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If Violence Is Contagious, Then What Is The Cure?

Contrary to its pop culture rep as a hipster haven, Brooklyn has the unpleasant distinction of being the bloodiest of New York City’s five boroughs. According to a 2013 NYPD report (for the year 2011), 36 percent of all homicides in New York City occurred in Brooklyn.

In 2012, a group of engaged citizens formed Man Up!, a grassroots group designed to stop gun violence in its tracks. The results have been impressive: No shootings or killings for the past year.

The group’s strategy? Treat gun violence as a public health issue and react to it the same way as a disease epidemic. In layman’s terms, this means the members of Man Up! go into the most volatile areas (unarmed), mediate problems, and offer alternative options for those on a dangerous path.

These “violence interrupters,” as they are coined, are often former gang members or people whose lives have been touched by gun violence. This gives them the credibility and access to be effective on the ground.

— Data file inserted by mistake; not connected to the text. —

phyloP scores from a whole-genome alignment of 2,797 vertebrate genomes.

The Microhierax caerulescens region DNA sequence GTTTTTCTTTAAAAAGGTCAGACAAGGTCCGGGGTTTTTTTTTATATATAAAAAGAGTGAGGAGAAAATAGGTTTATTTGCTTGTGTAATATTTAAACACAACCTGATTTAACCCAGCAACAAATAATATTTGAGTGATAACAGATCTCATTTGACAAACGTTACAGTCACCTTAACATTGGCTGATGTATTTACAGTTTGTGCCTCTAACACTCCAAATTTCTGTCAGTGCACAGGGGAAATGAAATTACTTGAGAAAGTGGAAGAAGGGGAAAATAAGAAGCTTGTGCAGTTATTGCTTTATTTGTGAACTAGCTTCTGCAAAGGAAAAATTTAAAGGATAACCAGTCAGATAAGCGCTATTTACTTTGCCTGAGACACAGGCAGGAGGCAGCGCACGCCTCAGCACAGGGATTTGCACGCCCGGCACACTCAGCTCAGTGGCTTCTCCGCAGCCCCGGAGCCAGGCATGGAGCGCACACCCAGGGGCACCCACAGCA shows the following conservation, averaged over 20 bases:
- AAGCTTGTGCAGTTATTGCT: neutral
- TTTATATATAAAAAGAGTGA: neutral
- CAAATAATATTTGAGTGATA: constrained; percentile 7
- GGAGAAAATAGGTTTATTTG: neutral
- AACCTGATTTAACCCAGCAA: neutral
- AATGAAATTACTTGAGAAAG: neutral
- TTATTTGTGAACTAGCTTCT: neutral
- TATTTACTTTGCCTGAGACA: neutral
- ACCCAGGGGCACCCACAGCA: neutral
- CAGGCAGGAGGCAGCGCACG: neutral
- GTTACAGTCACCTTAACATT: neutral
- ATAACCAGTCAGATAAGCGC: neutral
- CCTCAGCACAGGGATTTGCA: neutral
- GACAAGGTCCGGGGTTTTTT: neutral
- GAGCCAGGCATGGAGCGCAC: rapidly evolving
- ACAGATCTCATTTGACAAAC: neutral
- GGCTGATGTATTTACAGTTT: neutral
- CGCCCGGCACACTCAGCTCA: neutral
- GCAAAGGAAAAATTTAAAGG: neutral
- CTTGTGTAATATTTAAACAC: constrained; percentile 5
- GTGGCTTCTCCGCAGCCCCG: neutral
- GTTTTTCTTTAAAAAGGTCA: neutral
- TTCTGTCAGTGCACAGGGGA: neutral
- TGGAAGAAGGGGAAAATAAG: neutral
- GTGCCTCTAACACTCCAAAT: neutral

The members of Man Up! have been trained by the Cure Violence Initiative, a 13-year-old organization founded by epidemiologist Gary Slutkin. After years of working abroad on disease prevention campaigns, Slutkin returned to the United States in the late ’90s and noticed similarities in dispersion patterns when looking at violent crimes on a map.

“The greatest predictor of a case of violence is a previous case of violence,” Slutkin said at this year’s TEDMED event. Violence, he said, tends to spread the same way as influenza: One person catches it and spreads it among others. Using the same epidemic strategies that helped reduce AIDS cases in Uganda, Cure Violence saw an 67% decrease in shootings during its first year.

Since 2000, the initiative has spread to more than 20 cities worldwide, including New York, New Orleans, Chicago, and Baltimore. On average, cities using the Cure Violence model have seen at least a 41% drop in shootings and killings.

“This is good news,” Slutkin said, “because it give us the opportunity to replace some of these prisons with playgrounds, and turn these neighborhoods back into neighborhoods.”

The highly praised independent film, “The Interrupters,” premiered in 2011, showcasing community efforts to end gun violence in inner-city neighborhoods. Watch the trailer below. 

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